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Entries about patience

Fiesta, wrestling match and safari

sunny 31 °C

Recent quote by Harvey Karp, author of Happiest baby on the block and Happiest toddler on the block:
"Toddlerhood is like three parts fiesta mixed with two parts wrestling match and one part jungle safari"

This made me laugh with the clarity and chaos of it all. Watching my son progress from innocent sweet baby to opinionated toddler has been definitely a growing experience for me, filled with new challenges and forcing me to again go to the books, after I thought I had finally gotten this parenting thing down. I told my husband last night, 'well, here we go. As soon as this parenting thing gets easy, as soon as you seem to have it figured out and are in a groove, it throws you a curveball and you are in a new phase.'

I suppose I should have known this to be true, and I have certainly been warned about it by those with older children, but I guess it hadn't hit me until this week. I thought I had figured out who this child I birthed was, had his personality, his needs, his general attitude figured out, but now it seems to be a moving target. There are days now where I find myself just scratching my head, wondering where to go from here.

The 3 parts fiesta:
1. A 16 month old literally had me laughing harder this week than I remember in a long while. What was it?
First time, it was during his wind-up hyper phase right before a nap, and he was peeking out from behind a door going "a-boo", "a-boo", trying to engage me in peek-a-boo. Then I walked into the closet, turned around, and caught him by surprise "A-BOO!" He literally fell over in hysterics. He was on his back giggling wildly, kicking his feet in the air. Which of course had me cracking up, which kept him going. It was so funny my husband had to peek in on us from his work in the office to see what was going on in there. Nothing, really, just another day with a joyful little kid... and the things that can make him laugh seem so simple, I have to remind myself to take that extra time to do it. Seeing him laugh that hugely is definitely one part fiesta.

Part two. Early morning, I awaken to hear Bodhi yelling, "awa", his word for water. I listen a bit longer and hear running water and more noises, awa, awa. I get up and find him and my husband splashing and spraying the shower hose in the bathtub. "Why are you in there so early?" I ask my husband. Go check out Bodhi's crib and you will see. I step into his room and I see his travel crib, sheet, sides, everything, covered with smeared poo. Looks like someone was a little bored when he got up this morning, my husband said, and then we both started laughing so hard we couldn't stop. Bodhi, when he hears someone else laughing, lets out this fake little, haha! laugh that just made it that much funnier... like he was in on the joke, and maybe he was. An early morning fiesta.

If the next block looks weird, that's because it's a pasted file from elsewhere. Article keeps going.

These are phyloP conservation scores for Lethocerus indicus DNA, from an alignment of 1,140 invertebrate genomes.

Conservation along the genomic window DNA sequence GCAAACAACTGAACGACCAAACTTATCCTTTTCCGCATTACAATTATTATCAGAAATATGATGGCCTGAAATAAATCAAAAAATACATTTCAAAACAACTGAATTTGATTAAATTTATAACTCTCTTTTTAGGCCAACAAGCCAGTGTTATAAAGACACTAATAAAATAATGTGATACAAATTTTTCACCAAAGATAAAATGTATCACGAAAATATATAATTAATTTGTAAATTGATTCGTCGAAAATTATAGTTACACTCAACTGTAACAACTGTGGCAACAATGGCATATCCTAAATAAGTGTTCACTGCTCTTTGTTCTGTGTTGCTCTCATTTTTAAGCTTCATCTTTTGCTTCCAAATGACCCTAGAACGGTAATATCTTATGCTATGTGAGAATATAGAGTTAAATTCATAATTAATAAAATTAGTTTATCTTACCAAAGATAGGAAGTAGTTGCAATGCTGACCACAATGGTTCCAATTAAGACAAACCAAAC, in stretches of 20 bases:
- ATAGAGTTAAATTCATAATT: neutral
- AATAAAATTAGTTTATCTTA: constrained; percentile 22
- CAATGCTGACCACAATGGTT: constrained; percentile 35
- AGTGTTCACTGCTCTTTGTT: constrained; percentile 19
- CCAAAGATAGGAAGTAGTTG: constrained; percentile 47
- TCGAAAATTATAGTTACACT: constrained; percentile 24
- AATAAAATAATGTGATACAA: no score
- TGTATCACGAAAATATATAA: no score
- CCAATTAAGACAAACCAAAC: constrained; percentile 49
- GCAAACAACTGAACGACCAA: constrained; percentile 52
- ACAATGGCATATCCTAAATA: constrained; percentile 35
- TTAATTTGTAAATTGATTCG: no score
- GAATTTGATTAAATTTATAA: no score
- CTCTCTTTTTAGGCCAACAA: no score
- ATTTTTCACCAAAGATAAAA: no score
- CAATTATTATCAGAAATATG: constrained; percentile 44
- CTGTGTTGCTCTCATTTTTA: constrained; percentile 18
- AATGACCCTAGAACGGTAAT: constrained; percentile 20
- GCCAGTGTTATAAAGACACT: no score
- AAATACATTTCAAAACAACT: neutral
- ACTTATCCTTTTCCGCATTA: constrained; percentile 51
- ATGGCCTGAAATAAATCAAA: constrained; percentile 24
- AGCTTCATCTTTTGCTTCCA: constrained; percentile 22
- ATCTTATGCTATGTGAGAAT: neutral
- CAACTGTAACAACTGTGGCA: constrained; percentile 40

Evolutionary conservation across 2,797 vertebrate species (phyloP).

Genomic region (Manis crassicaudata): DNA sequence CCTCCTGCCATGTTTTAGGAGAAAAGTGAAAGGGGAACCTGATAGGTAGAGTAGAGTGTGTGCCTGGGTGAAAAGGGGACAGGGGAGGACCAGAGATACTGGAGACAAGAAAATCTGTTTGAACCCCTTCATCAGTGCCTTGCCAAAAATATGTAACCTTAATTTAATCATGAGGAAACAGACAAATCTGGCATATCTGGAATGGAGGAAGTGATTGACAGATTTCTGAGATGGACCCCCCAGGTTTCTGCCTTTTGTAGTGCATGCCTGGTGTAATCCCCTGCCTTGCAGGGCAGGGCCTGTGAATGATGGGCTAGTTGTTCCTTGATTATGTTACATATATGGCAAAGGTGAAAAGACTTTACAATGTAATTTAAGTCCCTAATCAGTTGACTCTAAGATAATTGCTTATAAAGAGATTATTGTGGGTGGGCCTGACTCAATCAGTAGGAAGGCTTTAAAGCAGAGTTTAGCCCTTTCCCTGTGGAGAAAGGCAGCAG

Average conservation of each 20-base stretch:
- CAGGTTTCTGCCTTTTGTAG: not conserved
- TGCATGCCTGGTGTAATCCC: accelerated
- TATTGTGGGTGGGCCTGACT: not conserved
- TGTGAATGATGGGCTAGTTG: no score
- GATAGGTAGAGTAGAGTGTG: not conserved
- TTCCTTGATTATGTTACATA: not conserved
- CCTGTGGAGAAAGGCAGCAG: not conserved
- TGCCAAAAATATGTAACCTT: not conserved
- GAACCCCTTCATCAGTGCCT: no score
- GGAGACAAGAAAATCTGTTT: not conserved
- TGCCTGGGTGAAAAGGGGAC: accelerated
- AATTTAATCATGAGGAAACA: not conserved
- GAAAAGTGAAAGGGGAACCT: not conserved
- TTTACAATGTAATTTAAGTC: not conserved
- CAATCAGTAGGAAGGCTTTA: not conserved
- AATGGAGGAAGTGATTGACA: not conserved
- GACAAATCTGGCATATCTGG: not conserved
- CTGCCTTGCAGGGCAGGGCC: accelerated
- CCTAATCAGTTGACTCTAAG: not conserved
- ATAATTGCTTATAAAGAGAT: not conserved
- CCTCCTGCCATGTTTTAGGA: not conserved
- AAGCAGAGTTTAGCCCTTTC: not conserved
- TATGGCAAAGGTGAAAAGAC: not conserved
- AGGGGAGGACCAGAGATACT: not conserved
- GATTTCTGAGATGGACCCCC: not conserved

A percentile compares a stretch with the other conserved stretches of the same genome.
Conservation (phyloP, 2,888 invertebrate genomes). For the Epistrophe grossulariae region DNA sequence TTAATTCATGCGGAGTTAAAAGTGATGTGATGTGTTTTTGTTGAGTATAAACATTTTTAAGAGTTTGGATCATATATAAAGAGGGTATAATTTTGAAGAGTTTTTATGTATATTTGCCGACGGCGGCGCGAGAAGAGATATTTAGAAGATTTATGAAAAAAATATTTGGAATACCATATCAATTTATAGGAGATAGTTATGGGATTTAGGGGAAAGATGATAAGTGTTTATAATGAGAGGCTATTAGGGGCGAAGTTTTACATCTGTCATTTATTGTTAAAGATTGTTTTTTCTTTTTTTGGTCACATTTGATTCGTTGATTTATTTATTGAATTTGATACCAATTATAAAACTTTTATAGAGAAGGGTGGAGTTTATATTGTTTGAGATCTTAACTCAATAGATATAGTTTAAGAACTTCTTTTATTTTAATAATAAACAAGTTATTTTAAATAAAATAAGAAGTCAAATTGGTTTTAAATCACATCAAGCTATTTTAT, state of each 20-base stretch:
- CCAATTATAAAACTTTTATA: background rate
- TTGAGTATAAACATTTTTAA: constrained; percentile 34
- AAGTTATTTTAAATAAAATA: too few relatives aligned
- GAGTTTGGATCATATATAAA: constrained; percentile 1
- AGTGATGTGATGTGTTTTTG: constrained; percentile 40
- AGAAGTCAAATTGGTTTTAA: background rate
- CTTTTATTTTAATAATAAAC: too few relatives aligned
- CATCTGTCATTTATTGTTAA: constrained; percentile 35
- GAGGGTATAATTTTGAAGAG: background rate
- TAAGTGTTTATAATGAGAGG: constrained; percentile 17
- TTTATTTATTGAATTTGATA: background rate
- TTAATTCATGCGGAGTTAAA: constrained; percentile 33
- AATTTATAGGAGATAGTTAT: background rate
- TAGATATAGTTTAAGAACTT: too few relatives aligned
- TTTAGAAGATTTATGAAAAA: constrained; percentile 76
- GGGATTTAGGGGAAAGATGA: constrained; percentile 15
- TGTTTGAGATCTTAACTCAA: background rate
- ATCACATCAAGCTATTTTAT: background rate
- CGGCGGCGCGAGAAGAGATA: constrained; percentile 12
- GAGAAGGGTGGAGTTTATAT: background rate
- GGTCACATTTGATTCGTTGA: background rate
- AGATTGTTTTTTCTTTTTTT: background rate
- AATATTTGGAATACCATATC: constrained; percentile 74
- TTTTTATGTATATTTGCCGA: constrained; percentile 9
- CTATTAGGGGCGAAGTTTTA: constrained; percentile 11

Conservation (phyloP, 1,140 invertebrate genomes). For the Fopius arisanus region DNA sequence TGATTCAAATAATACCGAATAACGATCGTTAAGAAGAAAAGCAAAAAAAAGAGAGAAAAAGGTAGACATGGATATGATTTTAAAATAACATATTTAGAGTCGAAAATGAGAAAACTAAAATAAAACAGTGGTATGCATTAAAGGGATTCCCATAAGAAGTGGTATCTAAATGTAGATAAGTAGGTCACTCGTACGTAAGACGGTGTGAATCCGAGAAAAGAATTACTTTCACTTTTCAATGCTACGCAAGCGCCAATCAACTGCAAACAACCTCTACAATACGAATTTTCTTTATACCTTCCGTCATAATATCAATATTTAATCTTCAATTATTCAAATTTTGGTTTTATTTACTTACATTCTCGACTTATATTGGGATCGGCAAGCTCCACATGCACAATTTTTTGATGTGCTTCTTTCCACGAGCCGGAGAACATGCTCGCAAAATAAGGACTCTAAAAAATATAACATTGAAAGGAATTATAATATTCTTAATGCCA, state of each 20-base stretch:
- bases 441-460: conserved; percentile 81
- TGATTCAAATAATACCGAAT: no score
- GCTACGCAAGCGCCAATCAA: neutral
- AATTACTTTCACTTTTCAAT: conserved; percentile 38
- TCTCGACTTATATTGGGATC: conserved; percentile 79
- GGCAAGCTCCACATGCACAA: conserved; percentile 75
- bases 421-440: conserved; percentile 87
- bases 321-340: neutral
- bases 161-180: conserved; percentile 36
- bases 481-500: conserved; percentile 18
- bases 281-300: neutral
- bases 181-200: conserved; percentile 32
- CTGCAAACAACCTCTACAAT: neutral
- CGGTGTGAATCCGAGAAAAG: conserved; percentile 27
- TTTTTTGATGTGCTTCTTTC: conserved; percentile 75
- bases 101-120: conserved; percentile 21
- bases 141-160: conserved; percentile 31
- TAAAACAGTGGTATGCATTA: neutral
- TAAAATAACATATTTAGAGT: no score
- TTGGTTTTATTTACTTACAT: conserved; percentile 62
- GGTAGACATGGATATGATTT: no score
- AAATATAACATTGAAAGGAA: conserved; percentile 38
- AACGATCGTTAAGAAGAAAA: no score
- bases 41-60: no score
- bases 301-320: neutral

3. Bodhi is a bird chaser. He runs after any bird, pointing and screaming, 'didahh!' (as in doggie, because, every animal is currently a doggie to him) The birds of course, tend to fly away when they see an excited child running toward them, shouting, so he doesn't ever get very close, but it does not seem to deter him one bit from following them. There are so many birds here in Hawaii that this game has turned into a fairly steady event - diddahh! every time he hears a bird call, diddahh! when he sees the little birdies eating remaining crumbs off people's plates at restaurants. This awareness and excitement in the simple things is fiesta #3.

2 parts wrestling match:
Recently, he is becoming more and more determined to keep me in his room or even better, holding him, until he falls completely asleep. Actually, I think he would prefer me to hold him for his entire nap. Well, this is not happening for me. I physically cannot hold him up that long anymore, for one thing. I don't want to, for another reason. Hence, the wrestling match begins. It is baffling to me, this struggle of wills. I am caught completely off-guard. He tries all his angles, he stands up and cries for me, mama! mama! OK, this one still works on me. But he also tries wiggling out of my arms and running across the room, hoping it will become a game and he can stay up a few minutes longer. I try to keep a stern (and straight!) face about all of this. I try to be level-headed and calm, but I find myself using the words "STOP", "NO" and "DON'T" more than I care to think about...